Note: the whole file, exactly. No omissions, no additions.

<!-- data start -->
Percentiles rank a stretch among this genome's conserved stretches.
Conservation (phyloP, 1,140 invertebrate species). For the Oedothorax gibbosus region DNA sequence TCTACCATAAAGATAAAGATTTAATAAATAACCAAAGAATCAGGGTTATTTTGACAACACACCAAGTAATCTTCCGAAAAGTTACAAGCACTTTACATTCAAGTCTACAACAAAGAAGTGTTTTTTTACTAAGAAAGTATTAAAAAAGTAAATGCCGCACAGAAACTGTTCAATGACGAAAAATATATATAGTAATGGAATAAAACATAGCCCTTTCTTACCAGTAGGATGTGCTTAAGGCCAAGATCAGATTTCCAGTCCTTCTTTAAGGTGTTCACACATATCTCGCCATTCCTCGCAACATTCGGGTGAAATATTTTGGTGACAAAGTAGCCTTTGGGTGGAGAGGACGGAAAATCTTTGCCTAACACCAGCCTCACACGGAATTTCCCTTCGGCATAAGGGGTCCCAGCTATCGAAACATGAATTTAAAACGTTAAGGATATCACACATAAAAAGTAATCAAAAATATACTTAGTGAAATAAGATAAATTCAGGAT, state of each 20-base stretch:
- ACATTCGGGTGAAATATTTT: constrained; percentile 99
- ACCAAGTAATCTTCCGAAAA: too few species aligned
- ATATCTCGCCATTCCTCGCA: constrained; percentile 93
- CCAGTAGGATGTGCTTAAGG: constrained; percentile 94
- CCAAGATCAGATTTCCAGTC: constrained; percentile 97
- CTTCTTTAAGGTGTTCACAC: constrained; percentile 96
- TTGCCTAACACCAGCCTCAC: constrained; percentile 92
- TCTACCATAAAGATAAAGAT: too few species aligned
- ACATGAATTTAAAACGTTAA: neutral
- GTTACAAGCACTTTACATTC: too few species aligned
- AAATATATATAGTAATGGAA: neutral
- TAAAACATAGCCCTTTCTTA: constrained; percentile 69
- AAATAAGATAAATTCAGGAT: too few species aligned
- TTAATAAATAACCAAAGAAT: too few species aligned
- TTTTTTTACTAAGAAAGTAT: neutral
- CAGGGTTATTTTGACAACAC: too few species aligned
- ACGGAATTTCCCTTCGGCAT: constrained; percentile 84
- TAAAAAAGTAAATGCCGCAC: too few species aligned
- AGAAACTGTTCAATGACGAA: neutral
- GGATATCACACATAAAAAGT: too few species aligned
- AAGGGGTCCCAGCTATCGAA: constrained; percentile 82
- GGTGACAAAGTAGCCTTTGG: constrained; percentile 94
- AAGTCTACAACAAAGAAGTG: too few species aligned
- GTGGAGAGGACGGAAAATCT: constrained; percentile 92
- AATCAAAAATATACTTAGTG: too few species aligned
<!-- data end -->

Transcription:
Percentiles rank a stretch among this genome's conserved stretches.
Conservation (phyloP, 1,140 invertebrate species). For the Oedothorax gibbosus region DNA sequence TCTACCATAAAGATAAAGATTTAATAAATAACCAAAGAATCAGGGTTATTTTGACAACACACCAAGTAATCTTCCGAAAAGTTACAAGCACTTTACATTCAAGTCTACAACAAAGAAGTGTTTTTTTACTAAGAAAGTATTAAAAAAGTAAATGCCGCACAGAAACTGTTCAATGACGAAAAATATATATAGTAATGGAATAAAACATAGCCCTTTCTTACCAGTAGGATGTGCTTAAGGCCAAGATCAGATTTCCAGTCCTTCTTTAAGGTGTTCACACATATCTCGCCATTCCTCGCAACATTCGGGTGAAATATTTTGGTGACAAAGTAGCCTTTGGGTGGAGAGGACGGAAAATCTTTGCCTAACACCAGCCTCACACGGAATTTCCCTTCGGCATAAGGGGTCCCAGCTATCGAAACATGAATTTAAAACGTTAAGGATATCACACATAAAAAGTAATCAAAAATATACTTAGTGAAATAAGATAAATTCAGGAT, state of each 20-base stretch:
- ACATTCGGGTGAAATATTTT: constrained; percentile 99
- ACCAAGTAATCTTCCGAAAA: too few species aligned
- ATATCTCGCCATTCCTCGCA: constrained; percentile 93
- CCAGTAGGATGTGCTTAAGG: constrained; percentile 94
- CCAAGATCAGATTTCCAGTC: constrained; percentile 97
- CTTCTTTAAGGTGTTCACAC: constrained; percentile 96
- TTGCCTAACACCAGCCTCAC: constrained; percentile 92
- TCTACCATAAAGATAAAGAT: too few species aligned
- ACATGAATTTAAAACGTTAA: neutral
- GTTACAAGCACTTTACATTC: too few species aligned
- AAATATATATAGTAATGGAA: neutral
- TAAAACATAGCCCTTTCTTA: constrained; percentile 69
- AAATAAGATAAATTCAGGAT: too few species aligned
- TTAATAAATAACCAAAGAAT: too few species aligned
- TTTTTTTACTAAGAAAGTAT: neutral
- CAGGGTTATTTTGACAACAC: too few species aligned
- ACGGAATTTCCCTTCGGCAT: constrained; percentile 84
- TAAAAAAGTAAATGCCGCAC: too few species aligned
- AGAAACTGTTCAATGACGAA: neutral
- GGATATCACACATAAAAAGT: too few species aligned
- AAGGGGTCCCAGCTATCGAA: constrained; percentile 82
- GGTGACAAAGTAGCCTTTGG: constrained; percentile 94
- AAGTCTACAACAAAGAAGTG: too few species aligned
- GTGGAGAGGACGGAAAATCT: constrained; percentile 92
- AATCAAAAATATACTTAGTG: too few species aligned